Monitoring urban biodiversity
Local efforts to conserve and enhance biodiversity confer a multitude of benefits to municipalities and their citizens. However, it is not always clear which efforts are the most effective in generating such benefits. For this reason, we need appropriate monitoring systems that allow us to evaluate the impacts of our actions through the assessment of biodiversity statuses and trends.
Biodiversity monitoring systems usually comprise a set of indicators that are carefully chosen to reflect important characteristics of biodiversity such as diversity of species, coverage of natural vegetation and fragmentation of habitats, but also the efficacy of governance and level of public awareness. Indicators allow us to gauge reality in a simple but meaningful way.
The advantages of indicators for assessing municipal biodiversity efforts are manifold. To name a few, they:
- Prove the effectiveness of current measures;
- Mark progress towards a diverse and healthy living environment;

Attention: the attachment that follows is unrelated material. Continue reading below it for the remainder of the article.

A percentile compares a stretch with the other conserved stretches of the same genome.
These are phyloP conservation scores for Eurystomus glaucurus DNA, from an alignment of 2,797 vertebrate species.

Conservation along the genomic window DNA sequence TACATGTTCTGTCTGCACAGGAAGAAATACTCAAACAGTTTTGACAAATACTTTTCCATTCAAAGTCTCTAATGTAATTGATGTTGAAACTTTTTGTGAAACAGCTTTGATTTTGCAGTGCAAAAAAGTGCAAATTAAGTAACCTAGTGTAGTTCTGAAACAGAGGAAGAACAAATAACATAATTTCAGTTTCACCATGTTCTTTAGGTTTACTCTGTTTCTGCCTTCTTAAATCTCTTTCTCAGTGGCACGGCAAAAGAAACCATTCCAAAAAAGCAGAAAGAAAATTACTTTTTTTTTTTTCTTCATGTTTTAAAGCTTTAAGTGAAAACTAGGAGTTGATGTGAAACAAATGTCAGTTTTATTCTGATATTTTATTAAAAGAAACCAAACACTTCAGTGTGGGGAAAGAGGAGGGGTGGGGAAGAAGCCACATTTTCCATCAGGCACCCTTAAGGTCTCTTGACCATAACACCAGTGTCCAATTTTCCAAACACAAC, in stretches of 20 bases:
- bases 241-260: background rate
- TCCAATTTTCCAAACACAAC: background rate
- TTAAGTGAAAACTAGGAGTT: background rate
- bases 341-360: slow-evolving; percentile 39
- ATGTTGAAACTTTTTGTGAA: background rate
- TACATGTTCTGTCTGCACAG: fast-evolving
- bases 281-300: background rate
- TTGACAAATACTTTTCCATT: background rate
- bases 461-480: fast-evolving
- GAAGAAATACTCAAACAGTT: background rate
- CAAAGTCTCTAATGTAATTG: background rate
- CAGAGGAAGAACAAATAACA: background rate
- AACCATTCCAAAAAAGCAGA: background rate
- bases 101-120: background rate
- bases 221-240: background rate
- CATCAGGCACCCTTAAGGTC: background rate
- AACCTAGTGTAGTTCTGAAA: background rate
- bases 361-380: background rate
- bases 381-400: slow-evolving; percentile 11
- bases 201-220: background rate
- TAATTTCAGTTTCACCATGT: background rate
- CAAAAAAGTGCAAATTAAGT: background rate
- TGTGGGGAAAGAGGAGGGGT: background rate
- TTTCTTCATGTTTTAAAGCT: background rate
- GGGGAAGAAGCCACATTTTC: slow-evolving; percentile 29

- Improve citizens’ and decision-makers’ acceptance and support for biodiversity measures by affirming the benefits with solid facts and figures.
- Identify shortcomings that can be addressed with targeted responses;
- Allow for efficient and target-oriented allocation of funds;
- Unmask the ineffective allocation of funds; and
- Allow you to compare your progress with other municipalities.
There are in fact numerous different indicator systems in existence and their heterogeneity threatens to overwhelm political decision-makers, ministries, administrations and planning authorities, potentially obscuring meaningful overviews of biodiversity.
The loss of biodiversity happens at a local level but on a global scale. Indeed, the important role that local authorities and cities play in the fight against globally declining biodiversity gained official recognition at the 9th Conference of the Parties to the Convention on Biological Diversity in Bonn, May 2008. Following this recognition, the CBD convened a large group of experts to develop a set of indicators specifically for monitoring urban biodiversity. The result is the so-called “Singapore Index on Cities’ Biodiversity” – or Singapore Index – which is currently being trialled in cities such as Brussels, Montreal, Nagoya and Singapore, where the development of the index was first initiated.
For the purpose of this competition, we have shortened and adapted the Singapore Index to better suit the countries and broadened its applicability to encompass rural towns and villages.